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Austria: Is Vienna really a ‘renter’s paradise’? 

Vienna's commitment to social housing has given it the 'renter's paradise' nickname. But is this nickname deserved?

Hundertwasser Haus

Vienna has the highest salaries in Austria, but not the highest rents.

One of the major reasons for this is the city’s social housing stock. 

Here’s what you need to know. 

Vienna’s commitment to social housing

One reason for Vienna’s relatively low rents is the large amount of social housing – ranging from the famous Hundertwasser House to the Art Nouveau “red housing” buildings such as Karl-Marx-Hof in the 19th District. 

Close to sixty percent of Vienna’s inhabitants live in municipal housing estates or in dwellings subsidised by the City of Vienna, according to the Stadt Wien website. 

Since Vienna’s first municipal housing complex, the Metzleinstaler Hof, was built in 1920, the City of Vienna has built 220,000 municipal dwellings (Gemeinde Wohnung) for half a million tenants and contributed to the building of a further 200,000 subsidised apartments.

One in four Viennese people lives in a Gemeinde Wohnung, or a council flat owned by the city of Vienna, and rented out cheaply with open-ended tenancy agreements, according to Wohnberatung Wien

More recently similar subsidised apartments have also become available for people on low incomes, as part of the SMART homes project. 

SMART flats are cheap, but smaller than traditional Gemeinde Wohnung.

READ MORE: Which of Austrian state has the cheapest rents based on your salary 

What is a Gemeinde Wohnung (subsidised apartment)?

Vienna’s investment in subsidised apartments started after the First World War. Between 1923 and 1934 alone, apartments for more than 200,000 people were built.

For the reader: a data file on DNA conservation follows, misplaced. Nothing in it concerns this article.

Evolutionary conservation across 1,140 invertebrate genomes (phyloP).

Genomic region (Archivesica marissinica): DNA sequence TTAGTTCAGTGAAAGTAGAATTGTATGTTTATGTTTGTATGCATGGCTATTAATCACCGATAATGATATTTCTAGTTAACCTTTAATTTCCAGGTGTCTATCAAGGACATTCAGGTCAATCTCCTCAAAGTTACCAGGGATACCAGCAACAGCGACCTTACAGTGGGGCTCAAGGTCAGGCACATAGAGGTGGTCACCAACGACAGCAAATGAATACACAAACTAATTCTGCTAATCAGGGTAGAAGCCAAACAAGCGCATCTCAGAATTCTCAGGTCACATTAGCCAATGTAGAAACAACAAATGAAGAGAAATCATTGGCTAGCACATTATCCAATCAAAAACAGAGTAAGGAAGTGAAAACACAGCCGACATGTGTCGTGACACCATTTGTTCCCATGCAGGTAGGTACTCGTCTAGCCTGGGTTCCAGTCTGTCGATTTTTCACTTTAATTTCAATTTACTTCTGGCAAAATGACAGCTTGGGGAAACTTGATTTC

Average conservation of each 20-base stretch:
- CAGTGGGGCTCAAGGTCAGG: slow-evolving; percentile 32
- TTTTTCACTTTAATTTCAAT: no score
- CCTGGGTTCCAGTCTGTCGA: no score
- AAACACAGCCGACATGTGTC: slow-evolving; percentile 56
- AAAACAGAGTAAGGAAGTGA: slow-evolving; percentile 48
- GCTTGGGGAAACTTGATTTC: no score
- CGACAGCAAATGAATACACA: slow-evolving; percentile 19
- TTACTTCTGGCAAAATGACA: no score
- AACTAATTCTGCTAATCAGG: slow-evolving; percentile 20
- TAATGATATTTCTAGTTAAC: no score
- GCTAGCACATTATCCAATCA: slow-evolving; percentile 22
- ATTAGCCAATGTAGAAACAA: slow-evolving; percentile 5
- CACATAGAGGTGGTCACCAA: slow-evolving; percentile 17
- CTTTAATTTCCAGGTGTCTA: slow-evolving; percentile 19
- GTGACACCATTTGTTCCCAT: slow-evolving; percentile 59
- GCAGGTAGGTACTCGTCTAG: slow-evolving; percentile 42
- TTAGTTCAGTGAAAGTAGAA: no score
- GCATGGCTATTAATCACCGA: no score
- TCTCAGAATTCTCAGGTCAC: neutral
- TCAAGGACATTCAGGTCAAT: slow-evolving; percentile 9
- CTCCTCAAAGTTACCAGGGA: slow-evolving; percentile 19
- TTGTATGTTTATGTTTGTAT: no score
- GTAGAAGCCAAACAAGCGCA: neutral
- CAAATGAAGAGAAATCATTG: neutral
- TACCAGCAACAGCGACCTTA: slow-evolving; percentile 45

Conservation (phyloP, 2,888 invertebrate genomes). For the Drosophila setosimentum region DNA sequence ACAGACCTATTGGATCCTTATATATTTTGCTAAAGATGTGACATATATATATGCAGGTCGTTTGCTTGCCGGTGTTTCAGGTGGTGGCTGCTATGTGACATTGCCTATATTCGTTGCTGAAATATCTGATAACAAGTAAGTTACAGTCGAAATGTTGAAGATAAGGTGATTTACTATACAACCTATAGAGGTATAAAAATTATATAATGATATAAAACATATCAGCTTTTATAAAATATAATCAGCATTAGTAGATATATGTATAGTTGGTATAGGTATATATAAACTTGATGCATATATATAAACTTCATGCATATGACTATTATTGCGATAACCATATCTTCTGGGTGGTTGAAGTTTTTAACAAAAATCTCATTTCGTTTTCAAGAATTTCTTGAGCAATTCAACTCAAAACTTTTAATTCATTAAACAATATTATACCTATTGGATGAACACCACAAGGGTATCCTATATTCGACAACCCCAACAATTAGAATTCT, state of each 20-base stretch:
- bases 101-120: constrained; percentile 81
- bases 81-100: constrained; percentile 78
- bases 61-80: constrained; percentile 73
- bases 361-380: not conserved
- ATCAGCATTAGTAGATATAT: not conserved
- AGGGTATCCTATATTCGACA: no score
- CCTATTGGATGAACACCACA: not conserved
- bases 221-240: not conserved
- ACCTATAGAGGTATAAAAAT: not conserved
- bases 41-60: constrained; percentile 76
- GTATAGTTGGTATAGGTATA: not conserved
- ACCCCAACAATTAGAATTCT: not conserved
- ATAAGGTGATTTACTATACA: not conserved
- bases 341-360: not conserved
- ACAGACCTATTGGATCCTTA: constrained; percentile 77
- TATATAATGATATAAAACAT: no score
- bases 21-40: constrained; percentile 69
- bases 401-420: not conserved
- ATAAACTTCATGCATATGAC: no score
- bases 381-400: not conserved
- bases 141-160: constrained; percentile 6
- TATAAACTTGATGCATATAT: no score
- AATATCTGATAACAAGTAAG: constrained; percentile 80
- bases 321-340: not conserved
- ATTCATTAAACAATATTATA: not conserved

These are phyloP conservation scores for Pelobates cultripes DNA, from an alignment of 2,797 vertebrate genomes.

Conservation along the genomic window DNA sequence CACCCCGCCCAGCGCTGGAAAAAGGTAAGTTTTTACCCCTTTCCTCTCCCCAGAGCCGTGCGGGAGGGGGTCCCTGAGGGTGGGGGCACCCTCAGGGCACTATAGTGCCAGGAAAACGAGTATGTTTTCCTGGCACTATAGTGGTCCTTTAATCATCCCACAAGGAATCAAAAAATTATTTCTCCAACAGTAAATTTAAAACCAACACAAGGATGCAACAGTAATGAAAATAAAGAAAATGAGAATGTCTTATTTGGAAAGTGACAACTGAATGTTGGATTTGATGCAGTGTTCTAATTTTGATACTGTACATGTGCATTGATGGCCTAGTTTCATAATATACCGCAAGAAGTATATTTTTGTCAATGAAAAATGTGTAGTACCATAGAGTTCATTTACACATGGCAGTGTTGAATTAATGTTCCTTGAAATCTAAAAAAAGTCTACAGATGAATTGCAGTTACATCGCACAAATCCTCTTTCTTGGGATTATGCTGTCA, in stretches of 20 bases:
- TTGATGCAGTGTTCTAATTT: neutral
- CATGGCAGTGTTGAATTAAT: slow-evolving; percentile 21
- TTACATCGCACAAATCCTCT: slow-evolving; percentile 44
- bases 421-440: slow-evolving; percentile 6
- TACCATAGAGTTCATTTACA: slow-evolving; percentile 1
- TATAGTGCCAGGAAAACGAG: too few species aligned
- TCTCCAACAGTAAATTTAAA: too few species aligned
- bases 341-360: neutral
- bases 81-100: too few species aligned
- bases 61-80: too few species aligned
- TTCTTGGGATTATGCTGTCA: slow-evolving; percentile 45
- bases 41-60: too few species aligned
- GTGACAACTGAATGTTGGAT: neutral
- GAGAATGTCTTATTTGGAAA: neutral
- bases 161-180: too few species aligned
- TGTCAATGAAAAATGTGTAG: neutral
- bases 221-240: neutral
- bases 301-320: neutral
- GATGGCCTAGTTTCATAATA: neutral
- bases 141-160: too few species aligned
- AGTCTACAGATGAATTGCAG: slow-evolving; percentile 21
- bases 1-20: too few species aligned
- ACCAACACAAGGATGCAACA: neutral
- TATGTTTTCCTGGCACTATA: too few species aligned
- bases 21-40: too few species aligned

It was around this time that the idea of Vienna being a ‘renter’s paradise’ became widely shared, particularly in German-speaking countries

Currently, the largest ‘property manager’ in all of Europe is Wiener Wohnen – an organisation 100 percent owned by the city which operates 220,000 apartments in the city. 

Vienna’s rental system attracts international attention as the social housing has far more facilities than other typical social housing in different countries and cities. 

Many of these community buildings have green inner courtyards, sometimes there are playgrounds, kindergartens and various community facilities such as hobby rooms and laundry rooms.

Some even feature a sauna or swimming pool.

So how easy it is actually to get your hands on a Gemeinde Wohnung (GW), or Viennese council house? 

In theory, all you need to do is get a Wiener Wohn-Ticket from Wohnberatung Wien, and fulfil the basic requirements which are: 

  • Being over 17 years old
  • Having a two-year permanent main residence at a current Viennese address,
  • Austrian or EU citizenship 
  • Falling below the existing income limit of €47.740 (net).